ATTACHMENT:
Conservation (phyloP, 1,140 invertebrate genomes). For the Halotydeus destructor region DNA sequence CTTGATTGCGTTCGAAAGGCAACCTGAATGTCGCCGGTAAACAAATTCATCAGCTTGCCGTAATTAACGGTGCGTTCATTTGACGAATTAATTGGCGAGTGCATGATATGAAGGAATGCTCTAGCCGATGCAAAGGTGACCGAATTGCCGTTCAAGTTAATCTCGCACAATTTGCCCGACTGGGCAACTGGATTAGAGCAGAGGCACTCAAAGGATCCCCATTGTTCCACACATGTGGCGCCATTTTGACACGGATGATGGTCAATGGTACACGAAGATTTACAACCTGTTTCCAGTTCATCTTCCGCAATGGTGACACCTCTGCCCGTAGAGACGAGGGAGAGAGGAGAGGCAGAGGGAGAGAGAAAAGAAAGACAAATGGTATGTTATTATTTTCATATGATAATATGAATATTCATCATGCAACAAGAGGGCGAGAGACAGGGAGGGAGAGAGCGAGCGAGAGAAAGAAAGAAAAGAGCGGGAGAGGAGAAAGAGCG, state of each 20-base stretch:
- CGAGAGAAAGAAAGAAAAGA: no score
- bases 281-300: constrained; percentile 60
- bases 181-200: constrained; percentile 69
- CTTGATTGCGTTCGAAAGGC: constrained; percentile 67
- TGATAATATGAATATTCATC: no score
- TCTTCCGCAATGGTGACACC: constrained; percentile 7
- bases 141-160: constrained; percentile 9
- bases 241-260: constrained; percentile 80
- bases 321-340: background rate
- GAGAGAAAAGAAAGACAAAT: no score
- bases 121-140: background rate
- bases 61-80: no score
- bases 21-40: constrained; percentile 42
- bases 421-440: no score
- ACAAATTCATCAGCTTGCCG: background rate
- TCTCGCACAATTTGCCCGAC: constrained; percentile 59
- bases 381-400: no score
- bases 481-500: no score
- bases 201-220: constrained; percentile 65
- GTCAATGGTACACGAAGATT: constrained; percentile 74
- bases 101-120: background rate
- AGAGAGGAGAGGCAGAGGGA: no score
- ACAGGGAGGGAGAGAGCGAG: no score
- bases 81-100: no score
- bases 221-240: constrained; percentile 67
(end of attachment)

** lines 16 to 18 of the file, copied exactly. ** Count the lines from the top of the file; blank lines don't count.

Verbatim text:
- ACAAATTCATCAGCTTGCCG: background rate
- TCTCGCACAATTTGCCCGAC: constrained; percentile 59
- bases 381-400: no score